1. A magnified return is the major advantage of margin trading.
The size of the magnified return depends on both the price behaviour of the security and the amount of margin used.
2. Another more modest benefit of margin trading is that it allows for greater diversification of security holdings because investors can spread their limited capital over a larger number of investments.
The Disadvantages of Margin Trading
1. The major disadvantages of margin trading, of course, is the potential for magnified losses if the price of the security falls.
2. Another disadvantage is the cost of the margin loans themselves.
A margin loan is the official vehicle through which the borrowed funds are made available in a margin transaction.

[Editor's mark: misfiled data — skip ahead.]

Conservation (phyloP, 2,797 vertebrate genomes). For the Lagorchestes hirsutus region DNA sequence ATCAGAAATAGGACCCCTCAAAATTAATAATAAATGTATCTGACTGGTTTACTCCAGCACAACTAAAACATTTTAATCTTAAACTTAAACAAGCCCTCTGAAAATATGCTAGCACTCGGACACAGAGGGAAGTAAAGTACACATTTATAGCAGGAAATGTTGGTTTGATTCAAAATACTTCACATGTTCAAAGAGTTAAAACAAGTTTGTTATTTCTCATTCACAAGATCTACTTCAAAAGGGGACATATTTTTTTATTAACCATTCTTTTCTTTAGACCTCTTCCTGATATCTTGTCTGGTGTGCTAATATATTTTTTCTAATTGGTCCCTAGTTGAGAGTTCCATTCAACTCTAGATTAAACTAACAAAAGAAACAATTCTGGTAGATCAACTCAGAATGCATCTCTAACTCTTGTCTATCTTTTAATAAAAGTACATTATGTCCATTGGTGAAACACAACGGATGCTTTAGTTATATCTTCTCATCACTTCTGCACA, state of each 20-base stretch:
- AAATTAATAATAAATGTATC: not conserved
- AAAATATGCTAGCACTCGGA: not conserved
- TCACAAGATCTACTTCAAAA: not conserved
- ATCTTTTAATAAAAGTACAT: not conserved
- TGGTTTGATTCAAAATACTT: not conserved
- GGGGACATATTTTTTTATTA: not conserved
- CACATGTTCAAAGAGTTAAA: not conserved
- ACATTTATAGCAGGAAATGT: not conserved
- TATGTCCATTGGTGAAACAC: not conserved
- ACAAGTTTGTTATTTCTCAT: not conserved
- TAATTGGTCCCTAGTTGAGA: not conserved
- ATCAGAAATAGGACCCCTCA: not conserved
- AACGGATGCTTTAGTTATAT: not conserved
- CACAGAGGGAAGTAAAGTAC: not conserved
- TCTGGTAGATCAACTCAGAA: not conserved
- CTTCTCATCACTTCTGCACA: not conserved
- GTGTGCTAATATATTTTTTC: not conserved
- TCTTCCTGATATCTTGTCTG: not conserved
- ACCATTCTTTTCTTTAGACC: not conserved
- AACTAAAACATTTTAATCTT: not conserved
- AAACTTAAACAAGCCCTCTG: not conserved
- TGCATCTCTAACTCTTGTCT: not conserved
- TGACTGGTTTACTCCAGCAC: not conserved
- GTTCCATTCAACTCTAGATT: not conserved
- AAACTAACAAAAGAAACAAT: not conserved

All margin loans are made at a stated interest rate, which depends on prevailing market rates and the amount of money being borrowed.
This rate is usually 1% to 3% above the prime rate - the interest rate charged to creditworthy business borrowers.
For large accounts, it may be at the prime rate.
The loan cost, which investors pay, will increase daily, reducing the level of profits (or increasing losses) accordingly.
Take home message:
Margin trading can only magnify returns, not produce them.
One of the biggest risks is that the security may not perform as expected.
If the security's return is negative, margin trading magnifies the loss.
Because the security being margined is always the ultimate source of return, choosing the right securities is critical to this trading strategy.